In-situ experimentation with surprising conclusions

Before I start this posting, I have to explain a term or two… Whenever you’re doing the type of experiment that I used to do back when I did experiments, you take a thing – for example:

  • a pair of loudspeakers
  • in a place
  • in a room
  • playing a 2-second loop of music
  • at a known playback level
  • to a listening subject
  • located at a known location

All of that stuff stays the same. You then make one change to one thing (for example, you increase the bass level, while still making sure that the overall listening level has not changed – therefore you have to turn down the overall volume because you turned up the bass (if the frequency band(s) that are in the region affected by the “bass” controller are present in the 2-second loop of music…)

You then ask the listening subject questions about the difference in the two things they heard – knowing (as the experimenter) that they only heard two things. For example, you ask them to tell you which of the two stimuli they preferred.

In this example, the thing that you (the experimenter) changed is called the “independent variable“. The information that you get from the listening subjects is called the “dependent variable“, since it’s (in theory) dependent on the variable that you’re changing.

As an ex-experimenter, I’m a poor test subject in someone else’s experiment, because I spend most of the time during the test NOT actually doing the test – but trying to reverse-engineer what is being tested. In other words, while I give the experimenter the dependent variables, I’m trying to figure out what the independent variables are…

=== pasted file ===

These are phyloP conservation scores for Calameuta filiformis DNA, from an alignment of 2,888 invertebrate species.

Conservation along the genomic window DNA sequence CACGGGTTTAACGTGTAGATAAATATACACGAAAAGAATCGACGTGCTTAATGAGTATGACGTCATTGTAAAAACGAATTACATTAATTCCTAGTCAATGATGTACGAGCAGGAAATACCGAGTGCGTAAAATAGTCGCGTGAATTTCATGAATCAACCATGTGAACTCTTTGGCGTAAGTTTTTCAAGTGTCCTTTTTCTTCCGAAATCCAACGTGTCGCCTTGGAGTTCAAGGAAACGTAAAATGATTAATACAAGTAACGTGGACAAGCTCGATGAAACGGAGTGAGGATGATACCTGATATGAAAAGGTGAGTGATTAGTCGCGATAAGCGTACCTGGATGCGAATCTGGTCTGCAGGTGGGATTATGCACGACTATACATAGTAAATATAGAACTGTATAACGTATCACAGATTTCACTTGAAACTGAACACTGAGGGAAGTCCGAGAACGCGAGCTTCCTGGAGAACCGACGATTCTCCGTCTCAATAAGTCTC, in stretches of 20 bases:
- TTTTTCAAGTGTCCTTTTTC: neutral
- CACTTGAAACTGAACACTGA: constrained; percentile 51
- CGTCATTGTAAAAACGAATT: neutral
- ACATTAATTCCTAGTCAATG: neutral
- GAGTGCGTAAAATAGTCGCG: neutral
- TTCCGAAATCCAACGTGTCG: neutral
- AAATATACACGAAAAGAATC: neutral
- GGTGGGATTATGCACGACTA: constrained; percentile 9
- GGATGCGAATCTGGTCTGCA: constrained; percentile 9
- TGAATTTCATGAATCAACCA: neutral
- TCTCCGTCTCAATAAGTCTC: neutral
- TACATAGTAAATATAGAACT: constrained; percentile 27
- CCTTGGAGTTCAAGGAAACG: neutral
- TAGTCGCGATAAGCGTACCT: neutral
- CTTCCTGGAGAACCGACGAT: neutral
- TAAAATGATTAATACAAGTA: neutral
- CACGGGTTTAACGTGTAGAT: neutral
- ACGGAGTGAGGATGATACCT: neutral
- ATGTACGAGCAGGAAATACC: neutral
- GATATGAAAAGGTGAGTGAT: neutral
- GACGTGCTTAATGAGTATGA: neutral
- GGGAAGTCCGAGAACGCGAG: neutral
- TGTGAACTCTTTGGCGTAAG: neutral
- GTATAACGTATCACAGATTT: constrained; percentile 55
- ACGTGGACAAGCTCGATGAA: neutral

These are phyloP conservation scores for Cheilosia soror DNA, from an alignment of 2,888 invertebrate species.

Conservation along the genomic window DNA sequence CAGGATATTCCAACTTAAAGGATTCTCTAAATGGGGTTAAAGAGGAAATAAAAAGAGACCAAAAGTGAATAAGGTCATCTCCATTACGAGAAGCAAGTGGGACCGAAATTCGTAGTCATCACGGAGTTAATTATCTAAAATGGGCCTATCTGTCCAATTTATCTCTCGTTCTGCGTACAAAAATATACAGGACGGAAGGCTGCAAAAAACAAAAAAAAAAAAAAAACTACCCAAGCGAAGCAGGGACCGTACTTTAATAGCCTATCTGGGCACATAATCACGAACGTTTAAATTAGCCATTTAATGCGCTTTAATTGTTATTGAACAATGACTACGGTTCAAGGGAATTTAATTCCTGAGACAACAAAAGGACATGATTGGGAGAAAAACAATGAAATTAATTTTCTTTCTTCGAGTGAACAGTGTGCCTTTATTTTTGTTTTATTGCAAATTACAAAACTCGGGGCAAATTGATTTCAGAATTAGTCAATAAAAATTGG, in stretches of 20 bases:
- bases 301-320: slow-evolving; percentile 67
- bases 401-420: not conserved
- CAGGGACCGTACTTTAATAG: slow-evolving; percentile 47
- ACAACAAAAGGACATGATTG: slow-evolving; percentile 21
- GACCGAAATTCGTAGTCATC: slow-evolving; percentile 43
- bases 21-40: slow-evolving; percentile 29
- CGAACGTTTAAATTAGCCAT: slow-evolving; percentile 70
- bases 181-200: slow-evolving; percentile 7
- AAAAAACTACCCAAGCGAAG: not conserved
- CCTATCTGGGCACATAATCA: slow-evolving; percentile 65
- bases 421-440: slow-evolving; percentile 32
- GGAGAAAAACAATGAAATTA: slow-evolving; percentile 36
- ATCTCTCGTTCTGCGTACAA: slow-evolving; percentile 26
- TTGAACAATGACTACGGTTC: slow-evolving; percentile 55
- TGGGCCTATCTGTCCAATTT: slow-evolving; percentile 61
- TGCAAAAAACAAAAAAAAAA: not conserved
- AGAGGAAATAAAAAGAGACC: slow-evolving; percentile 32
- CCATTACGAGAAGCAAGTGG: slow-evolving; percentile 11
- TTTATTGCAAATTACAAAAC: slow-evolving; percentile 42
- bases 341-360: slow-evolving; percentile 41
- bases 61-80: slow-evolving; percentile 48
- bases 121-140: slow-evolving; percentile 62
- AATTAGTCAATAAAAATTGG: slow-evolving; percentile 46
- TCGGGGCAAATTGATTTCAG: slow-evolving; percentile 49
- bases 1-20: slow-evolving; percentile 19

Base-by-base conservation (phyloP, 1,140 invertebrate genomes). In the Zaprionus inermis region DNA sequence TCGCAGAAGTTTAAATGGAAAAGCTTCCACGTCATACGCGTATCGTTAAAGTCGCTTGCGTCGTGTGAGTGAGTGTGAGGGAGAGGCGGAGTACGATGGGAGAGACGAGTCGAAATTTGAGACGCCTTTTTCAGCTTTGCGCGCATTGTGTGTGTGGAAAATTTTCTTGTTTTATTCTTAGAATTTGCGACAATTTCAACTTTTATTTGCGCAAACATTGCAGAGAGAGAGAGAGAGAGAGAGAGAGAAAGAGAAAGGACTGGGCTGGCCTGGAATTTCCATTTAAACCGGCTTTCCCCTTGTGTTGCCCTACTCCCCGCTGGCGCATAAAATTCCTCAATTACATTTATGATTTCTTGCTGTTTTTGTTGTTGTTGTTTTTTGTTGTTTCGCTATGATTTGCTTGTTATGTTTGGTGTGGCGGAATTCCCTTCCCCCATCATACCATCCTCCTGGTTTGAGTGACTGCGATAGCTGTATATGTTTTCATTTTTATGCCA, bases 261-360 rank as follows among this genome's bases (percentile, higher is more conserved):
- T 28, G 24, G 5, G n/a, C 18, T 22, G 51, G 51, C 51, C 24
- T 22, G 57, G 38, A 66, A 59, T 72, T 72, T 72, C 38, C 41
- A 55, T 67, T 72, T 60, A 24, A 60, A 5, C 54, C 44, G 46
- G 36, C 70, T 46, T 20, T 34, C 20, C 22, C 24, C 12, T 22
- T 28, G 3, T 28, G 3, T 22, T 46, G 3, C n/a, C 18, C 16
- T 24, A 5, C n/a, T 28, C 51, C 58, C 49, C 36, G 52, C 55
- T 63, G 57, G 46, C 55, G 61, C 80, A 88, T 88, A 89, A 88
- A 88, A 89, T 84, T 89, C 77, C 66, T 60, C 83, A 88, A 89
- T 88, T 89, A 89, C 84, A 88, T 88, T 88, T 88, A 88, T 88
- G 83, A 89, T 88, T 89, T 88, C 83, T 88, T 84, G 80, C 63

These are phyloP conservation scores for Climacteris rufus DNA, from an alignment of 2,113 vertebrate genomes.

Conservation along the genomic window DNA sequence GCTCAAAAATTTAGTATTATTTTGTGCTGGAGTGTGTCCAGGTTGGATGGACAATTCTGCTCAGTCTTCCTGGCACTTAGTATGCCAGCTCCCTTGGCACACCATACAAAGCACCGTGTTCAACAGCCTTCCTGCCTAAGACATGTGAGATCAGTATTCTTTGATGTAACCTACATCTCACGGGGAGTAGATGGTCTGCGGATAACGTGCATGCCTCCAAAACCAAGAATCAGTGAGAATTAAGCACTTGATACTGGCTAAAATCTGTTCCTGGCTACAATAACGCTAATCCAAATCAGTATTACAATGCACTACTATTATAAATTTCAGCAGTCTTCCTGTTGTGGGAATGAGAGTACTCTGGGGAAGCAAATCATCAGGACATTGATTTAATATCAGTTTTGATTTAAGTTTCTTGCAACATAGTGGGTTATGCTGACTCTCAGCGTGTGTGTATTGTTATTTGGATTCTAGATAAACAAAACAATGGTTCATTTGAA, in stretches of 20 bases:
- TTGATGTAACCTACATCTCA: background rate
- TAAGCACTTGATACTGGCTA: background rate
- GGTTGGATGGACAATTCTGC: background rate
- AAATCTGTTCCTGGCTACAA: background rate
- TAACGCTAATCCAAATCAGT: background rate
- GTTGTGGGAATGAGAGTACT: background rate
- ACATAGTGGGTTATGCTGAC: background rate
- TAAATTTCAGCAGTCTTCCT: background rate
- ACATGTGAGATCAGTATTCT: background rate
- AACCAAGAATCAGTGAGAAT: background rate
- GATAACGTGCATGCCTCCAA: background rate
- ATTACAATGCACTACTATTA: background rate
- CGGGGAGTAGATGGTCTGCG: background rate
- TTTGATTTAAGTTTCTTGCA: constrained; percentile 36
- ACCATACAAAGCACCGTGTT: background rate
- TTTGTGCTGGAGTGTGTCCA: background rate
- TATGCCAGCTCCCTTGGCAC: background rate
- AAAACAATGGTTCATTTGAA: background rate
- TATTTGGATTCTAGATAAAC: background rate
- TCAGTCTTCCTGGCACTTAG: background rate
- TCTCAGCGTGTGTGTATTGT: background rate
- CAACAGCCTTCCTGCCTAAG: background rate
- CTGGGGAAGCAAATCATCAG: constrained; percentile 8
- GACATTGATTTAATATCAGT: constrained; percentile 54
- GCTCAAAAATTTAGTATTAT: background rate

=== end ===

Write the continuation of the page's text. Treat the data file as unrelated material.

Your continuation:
Cut to the chase…

For the past two weeks, I’ve done more than my usual amount of highway driving here in Denmark. A couple of trips to Copenhagen (a 4-hour drive) and a trip to Aarhus (a 1.5 hour drive). In those many hours of driving, I began to notice a pattern that seemed to involve an independent variable and a dependent variable…

Typically, I drive within 5% of the speed limit. Or, more accurately, the speed displayed on my speedometer when I’m driving is within 5% of the speed limit of the road that I’m on. This is because my car (a 7-year old Honda Civic) has an approximately 5% error in its calculation of my actual speed (with my current wheels and tires at their current air pressure). And, over the past two weeks on the highway, I’ve noticed that almost everyone else is driving almost exactly the same speed as me.

However, I started to notice that there were two exceptions to this. There is a small number of vehicles that are being driven significantly slower than I drive. And there are another small number of vehicles that go significantly faster. So, it appears that we have a dependent variable – the speed at which the vehicles are going… This must be the result of something – the independent variable… So, I was trying to figure out what the independent variables are – trying to reverse-engineer the problem as if I were a subject in an experiment.

It didn’t take long to come up with with a hypothesis – my best guess as to why I could break down the speeds of the vehicles into three different groups… And, once I came up with a hypothesis, I spent the rest of my time watching, to see if the hypothesis could be used to predict a behaviour…

Hypothesis 1: Slower vehicles